Monday, September 24, 2012

How Bad Quitting Hurts


How I Ran 6 hrs in a 24 hr Race



(Did Not Meet Expected Goal or Mileage)

I'm not really feeling writing this race report.  It involves me quitting, and I didn't think that word was in my vocabulary anymore.  Apparently it is though, so here it goes.  There will be only one picture.


I ran my first ultra, Woodstock 50M, on September 5th.  That went swimmingly.  Had a great time.  Had a great race.  Fast forward two weeks to North Coast 24.  My goal was 100 miles.  This was so the distance was no longer intimidating.  Everybody ready?  Here we go.

Oh boy, I'm in... Cleveland

Rode down to Cleveland with my mother and her friend.  This was the first time that I had left the state in 14 years.  That wasn't really too exciting.  Took pictures in preparation for this blog.  
One thing about Ohio: they don't have "Rest Areas" like we do here in Michigan.  They have "Service Centers."  These are like mini malls.  They have the rest-rooms, a food court, all kinds of fun stuff.  
And Cleveland is WAY cleaner than Detroit.  WAY.

Pre-Race Dinner

This was held as an informal event at Player's restaurant in Lakewood, OH.  Very nice place.  Very nice dinner.  Only a handful of other runners attended.  The entire medical staff was there, and there were a bunch  of them.  That was cool.  Had a great meal.  But that's not why you're here either.

Race Time

It was chilly on the lake at the 9am start.  Between 50 - 60 degrees fahrenheit, so I had my running hat and gloves on, as well as a light windbreaker with tech long and short sleeved shirts.  The course is a .9 mile loop.  After one loop, took off the hat and jacket.  Another couple laps and I was down to just the tech short sleeved.  Then I ran in a circle for about four hours.
At this point, I started feeling sleepy and my mind started giving me the "This is too much too soon" line on a continuous loop.  I tried to reason with my mind, telling it all the training I had put in, but it didn't want to listen.  For all I know, it could have been too much too soon.  I put on some music and kept on trucking.
At about 50k, I turned into the med tent for a stretching session.  Those volunteers were amazing.  I came out of that tent feeling like I was ready to run another 50k.  Then the storm blew in.  
I was watching it approach as I finished a lap.  When I knew I wasn't going to make another one before it started, I grabbed my $3 rain poncho and did another lap.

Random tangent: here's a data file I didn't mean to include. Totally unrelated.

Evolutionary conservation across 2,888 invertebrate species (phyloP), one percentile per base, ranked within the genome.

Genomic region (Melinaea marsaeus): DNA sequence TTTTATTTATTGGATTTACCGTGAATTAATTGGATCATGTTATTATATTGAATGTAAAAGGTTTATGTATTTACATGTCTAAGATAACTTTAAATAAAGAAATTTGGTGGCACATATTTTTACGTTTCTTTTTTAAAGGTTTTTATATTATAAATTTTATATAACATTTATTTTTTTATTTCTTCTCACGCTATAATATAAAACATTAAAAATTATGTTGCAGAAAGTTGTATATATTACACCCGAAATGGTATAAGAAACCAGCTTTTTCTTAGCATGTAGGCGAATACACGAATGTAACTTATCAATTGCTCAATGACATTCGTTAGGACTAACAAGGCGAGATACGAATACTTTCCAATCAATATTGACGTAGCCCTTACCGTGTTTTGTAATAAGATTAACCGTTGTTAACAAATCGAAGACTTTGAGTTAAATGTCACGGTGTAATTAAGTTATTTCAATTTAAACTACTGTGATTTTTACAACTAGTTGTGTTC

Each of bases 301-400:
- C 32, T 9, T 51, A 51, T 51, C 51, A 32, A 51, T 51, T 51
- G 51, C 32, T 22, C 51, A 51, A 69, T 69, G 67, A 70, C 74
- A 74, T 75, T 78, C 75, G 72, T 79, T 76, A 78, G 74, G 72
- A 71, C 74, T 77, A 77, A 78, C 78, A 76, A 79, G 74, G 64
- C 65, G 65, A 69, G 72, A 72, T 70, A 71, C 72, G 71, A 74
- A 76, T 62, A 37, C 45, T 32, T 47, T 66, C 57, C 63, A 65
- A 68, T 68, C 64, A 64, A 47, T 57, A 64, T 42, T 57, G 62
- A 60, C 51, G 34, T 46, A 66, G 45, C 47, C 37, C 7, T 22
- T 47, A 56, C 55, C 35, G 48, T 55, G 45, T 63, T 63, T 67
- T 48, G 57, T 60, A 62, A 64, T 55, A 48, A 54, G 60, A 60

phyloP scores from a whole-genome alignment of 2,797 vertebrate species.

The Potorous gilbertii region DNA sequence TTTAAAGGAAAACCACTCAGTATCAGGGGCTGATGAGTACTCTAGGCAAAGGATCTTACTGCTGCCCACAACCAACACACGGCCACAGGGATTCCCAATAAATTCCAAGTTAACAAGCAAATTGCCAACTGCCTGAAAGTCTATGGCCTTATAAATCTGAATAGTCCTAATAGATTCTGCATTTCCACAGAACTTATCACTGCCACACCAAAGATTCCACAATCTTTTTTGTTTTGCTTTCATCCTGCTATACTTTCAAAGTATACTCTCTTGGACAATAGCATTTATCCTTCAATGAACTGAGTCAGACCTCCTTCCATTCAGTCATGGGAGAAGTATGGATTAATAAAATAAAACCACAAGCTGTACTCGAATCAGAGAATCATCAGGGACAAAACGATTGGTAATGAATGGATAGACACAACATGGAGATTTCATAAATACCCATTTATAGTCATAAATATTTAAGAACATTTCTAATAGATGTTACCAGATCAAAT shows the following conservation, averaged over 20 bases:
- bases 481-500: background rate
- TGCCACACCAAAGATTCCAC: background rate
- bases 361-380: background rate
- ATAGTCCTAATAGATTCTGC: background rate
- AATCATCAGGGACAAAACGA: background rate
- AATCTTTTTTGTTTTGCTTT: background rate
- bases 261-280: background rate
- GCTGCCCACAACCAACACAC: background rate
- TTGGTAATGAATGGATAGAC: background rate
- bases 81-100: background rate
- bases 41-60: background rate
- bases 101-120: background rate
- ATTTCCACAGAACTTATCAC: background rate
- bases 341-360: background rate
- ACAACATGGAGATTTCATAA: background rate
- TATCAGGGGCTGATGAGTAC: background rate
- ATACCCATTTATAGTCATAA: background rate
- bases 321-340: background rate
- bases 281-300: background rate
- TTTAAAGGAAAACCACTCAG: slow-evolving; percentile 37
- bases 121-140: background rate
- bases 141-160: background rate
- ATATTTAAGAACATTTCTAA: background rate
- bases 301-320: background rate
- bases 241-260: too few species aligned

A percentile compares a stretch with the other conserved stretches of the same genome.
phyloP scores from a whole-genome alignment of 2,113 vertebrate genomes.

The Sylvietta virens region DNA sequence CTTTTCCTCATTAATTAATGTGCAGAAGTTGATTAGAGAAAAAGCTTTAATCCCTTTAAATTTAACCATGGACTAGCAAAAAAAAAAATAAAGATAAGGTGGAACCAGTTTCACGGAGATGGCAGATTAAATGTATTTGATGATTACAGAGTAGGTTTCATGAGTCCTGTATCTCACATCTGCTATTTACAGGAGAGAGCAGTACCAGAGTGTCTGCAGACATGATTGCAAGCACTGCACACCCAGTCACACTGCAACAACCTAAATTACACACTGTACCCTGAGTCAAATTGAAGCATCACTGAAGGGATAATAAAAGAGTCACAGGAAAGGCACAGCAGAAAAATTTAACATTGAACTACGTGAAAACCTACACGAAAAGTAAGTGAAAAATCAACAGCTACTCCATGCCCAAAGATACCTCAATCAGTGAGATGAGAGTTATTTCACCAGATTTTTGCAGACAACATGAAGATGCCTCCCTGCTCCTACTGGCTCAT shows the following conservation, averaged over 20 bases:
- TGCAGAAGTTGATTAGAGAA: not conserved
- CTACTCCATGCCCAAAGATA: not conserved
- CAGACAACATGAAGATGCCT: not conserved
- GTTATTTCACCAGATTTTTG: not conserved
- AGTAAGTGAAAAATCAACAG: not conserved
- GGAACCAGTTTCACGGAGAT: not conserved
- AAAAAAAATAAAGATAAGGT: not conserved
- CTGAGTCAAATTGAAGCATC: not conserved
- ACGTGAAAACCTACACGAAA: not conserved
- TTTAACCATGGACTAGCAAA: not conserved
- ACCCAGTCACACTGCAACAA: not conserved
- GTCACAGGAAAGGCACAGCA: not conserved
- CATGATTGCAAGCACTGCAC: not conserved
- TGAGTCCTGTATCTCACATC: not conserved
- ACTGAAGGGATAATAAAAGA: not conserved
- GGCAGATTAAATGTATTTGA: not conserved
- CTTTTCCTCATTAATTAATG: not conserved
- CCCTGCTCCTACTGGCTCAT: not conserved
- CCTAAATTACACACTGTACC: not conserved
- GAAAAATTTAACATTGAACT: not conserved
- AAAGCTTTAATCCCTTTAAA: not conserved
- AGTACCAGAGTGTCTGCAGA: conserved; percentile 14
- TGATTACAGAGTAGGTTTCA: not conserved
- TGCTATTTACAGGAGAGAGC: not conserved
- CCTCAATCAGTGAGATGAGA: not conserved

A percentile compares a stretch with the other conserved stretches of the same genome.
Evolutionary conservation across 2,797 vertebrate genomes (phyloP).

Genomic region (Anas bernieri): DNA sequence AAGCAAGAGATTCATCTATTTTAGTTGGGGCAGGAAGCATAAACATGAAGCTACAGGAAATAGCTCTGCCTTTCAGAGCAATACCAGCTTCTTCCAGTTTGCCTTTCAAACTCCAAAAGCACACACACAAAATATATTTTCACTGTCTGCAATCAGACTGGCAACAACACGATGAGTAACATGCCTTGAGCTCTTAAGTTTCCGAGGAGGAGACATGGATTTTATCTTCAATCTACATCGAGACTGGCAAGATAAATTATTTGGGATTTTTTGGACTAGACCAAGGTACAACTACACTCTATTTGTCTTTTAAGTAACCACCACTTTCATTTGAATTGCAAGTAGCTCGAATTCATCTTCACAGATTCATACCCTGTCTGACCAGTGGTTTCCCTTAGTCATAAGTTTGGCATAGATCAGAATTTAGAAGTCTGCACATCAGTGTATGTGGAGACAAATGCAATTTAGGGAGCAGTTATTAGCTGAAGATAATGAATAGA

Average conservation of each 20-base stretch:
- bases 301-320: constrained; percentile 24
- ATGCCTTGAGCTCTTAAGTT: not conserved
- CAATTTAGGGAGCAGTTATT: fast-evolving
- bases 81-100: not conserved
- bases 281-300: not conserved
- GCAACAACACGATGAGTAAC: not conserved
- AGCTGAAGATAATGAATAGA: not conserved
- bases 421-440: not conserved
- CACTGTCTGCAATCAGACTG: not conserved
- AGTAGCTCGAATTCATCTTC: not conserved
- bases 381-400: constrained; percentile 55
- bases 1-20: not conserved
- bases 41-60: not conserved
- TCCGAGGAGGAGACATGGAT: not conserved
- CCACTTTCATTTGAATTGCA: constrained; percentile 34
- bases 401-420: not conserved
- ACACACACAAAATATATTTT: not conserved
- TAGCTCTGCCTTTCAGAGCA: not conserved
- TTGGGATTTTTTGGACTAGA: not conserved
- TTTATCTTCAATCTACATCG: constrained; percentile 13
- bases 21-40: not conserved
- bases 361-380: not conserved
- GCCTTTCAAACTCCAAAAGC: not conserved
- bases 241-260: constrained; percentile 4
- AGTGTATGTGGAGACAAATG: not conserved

This was taken during my last lap.  When I turned the corner, a 50+ mph wind hit me in the face.  I wasn't ready for this physically or mentally.  I finished the lap then retreated into the restrooms.  I watched it hail.  I watched tents and canopies get blown away.  I was done.  The wind had ripped the poncho right off of my arm.  That was the only rain gear I owned at the time.  (First stop upon getting home was REI.  I now own a VERY nice water PROOF [not resistant] jacket).
I called my fiance, Crystal, and told her what was going on.  I said, "I'm not having fun anymore."  Normally, I LOVE running in the rain.  Bring on a thunder storm!  This time, it was the proverbial straw that broke my back.
Then called my mother and told her I was quitting and to come pick me up.
Told the RD.  Stopped by the med tent for one more stretch out.  Gathered my stuff.  Went back to the hotel.


I knew, in my head, that I had done the right thing.  Crystal, my father and my mother all said that I had done the right thing.  But all I could think about were all the people that were still out there.  All the people that HADN'T pussed out.
Threw up a post on the Ultra List and my ultra goup's face book page.  I needed other ultra runners to tell me that it was ok.
I got an awesome response.  Thank you all for your encouragement.

In Conclusion

This report did help a bit.  A bit.  I have an 100k in less than three weeks that will restore me I think.  That one WILL be fun.  I'll be with a group of friends from my ultra group, and we're going to ROCK it!!!
36 miles in 6 hours.  40 loops.  I will be back.

Lessons Learned

  • Spend some money on rain gear.  It's worth it.
  • Sometimes your mind is right.  Not often, but sometimes.
  • Ultra runners deal with pain.  But there's still a part that's fun.  If it stops being fun, why do it?  
So tune in three weeks from today for "How I ran across the top of Michigan, and all I got was this lousy shirt"


  1. I'm not sure the end of my second hundred miler was fun (definitely one of the most painful I have run), but kept going although thought about quitting a few times. I think the storm definitely played with your mindset to stop. I've never done of one of these timed races so don't know how that affects your mind either. Maybe if you do another one go into with the mindset you can take a break to think about stopping. Even in a predetermined distance sometimes people will say they want to quit, but if they take a few minutes to think about it, they sometimes change their mind. Good luck on your 100K! Don't start too fast!

    1. Thanks Andy. It was a bunch of things. I was stuck at 9-9:30/mile running. Could walk 15-20/mile, but every time I started running, I was going too fast. I forgot to keep in mind that the only finish line was at 9am, not a specified distance.

  2. Andrew - I was there this weekend and that storm was no joke. I've been telling people it was fun until it wasn't - and the no fun part started when the storm came thru. Since you've got another ultra coming up soon I think you made a smart choice to quit. I quit after about 13 hours - couldn't take the blisters anymore. Good luck in your next race.